ThingWorx Flow > ThingWorx Flow Overview
ThingWorx Flow Overview
To use ThingWorx Flow, it is helpful to understand the main components that are used in creating workflows. The following sections explain the different concepts involved.
A workflow is a series of sequential steps that is designed to accomplish a unit of work, often as part of a broader business process.
In ThingWorx Flow, a workflow can be configured to be executed by external system events, via triggers, or by an external invocation via a webhook URL.
The steps in a workflow are actions that invoke RESTful services on third-party systems. Each action is configured with a connection for authenticating and with the input data to be passed to the third-party system. The output data from these actions can then be used in subsequent actions in the workflow.
A Connector is a collection of predefined actions, triggers, authorizations, and connections, that can be configured for use in workflows to interact with external systems or perform a specific task. For more information on Connectors, refer to the section Connectors Overview. For information on creating Connectors using SDK, refer to the topic ThingWorx Flow Connectors.
An Action is an individual step in a workflow that takes input data and performs a specific task, usually calling a service on an external system, and makes its output data available for subsequent steps of the workflow. For more information on Actions, refer to the topic Actions. For information on creating Actions using the Flow CLI, refer to the topic Creating Actions.
A Trigger is a specialized action that can be configured on the Start step of a workflow to define when the workflow is to be executed. Some triggers poll external systems checking for certain conditions. Other triggers register call-backs with external systems so that workflows get executed whenever a certain event occurs on that system. For more information on Triggers, refer to the topic Triggers. For information on creating Triggers using the Flow CLI, refer to the topic Creating Triggers.
Authorizations and Connections
Authorizations and Connections allow Actions and Triggers to access external systems when they are executed in workflows.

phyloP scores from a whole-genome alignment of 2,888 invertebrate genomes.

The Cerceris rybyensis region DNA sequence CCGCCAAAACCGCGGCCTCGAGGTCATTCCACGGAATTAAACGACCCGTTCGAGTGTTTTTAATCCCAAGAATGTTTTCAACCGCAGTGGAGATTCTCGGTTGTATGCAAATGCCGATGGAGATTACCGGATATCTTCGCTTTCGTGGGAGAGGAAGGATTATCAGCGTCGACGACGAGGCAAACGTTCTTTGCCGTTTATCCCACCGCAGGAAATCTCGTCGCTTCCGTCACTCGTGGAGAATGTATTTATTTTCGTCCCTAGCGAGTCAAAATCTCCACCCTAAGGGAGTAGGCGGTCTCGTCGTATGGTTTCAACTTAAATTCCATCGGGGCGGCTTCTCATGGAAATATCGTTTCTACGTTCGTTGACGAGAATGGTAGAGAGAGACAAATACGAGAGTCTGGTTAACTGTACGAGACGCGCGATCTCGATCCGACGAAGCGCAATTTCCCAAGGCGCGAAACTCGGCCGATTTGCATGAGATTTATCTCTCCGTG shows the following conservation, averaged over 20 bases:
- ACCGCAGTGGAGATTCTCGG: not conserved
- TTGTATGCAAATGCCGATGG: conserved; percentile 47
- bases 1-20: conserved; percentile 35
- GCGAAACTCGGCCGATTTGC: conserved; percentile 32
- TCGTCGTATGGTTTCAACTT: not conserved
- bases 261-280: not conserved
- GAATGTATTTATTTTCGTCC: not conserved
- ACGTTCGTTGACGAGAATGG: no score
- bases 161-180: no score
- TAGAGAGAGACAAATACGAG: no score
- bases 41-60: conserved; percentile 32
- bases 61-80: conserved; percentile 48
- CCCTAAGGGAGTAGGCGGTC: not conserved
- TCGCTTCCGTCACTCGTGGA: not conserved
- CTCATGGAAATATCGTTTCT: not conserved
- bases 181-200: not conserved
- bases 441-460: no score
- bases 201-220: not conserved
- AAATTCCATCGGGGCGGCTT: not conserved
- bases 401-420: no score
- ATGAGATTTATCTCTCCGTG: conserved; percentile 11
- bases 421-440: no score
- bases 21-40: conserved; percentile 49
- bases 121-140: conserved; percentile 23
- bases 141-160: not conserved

Authorizations are grants made by an account owner to authorize the ThingWorx server access to capabilities of a 3rd party application service such as Gmail or Box on behalf of the account owner. Authorizations apply to application services that support access through the Open Authorization (OAuth) authentication and authorization standard. Authorizations can be defined at the time a connection is created to an OAuth service in the context of defining or editing a flow or as an administrative action outside of the flow definer. For more information on how to create authorizations, refer to the topic Authorizations. For information on creating authentication using the Flow CLI, refer to the topic Creating Authentication.
Connections are grants made by an account owner to authorize the ThingWorx server access to capabilities of a 3rd party application service using any standard or method other than OAuth such as Basic, Form based, App Keys, and so on.
Connections are a combination of a system identifier (URL) and account credentials to be used to access a system.
Each connection or authorization is owned by the user who creates it. By default, only the creator can view, use, edit, or delete authorizations and connections. Every user, including the Administrator user and all members of the Administrator’s group, can own Authorizations and Connections. The Administrator user and any member of the Administrator’s group may not view, use, edit, or delete any private authorization or connection created by another user.
Connections and Authorizations may be shared through a Share action in the Global Flow settings interface in the Workflow Editor. Shared Authorizations and Connections can be seen and used by any other user with Design Time privileges on workflows but can only be edited or deleted by the owner. Shared Connections and Authorizations are identified by a share icon in the connection list under the settings menu.
No users including administrators, can view or edit the credentials of shared Connections and Authorizations owned by other users.
Example Workflow
A sample workflow is shown in the diagram that follows:
This workflow uses a Box Folder created Trigger that causes the workflow to be started any time a new folder is created in the Box system for the account specified in the Trigger’s configured Connection. It then gets all the record details using Dynamic 365, and then sends the record details in an email to the user’s Office 365 mail account.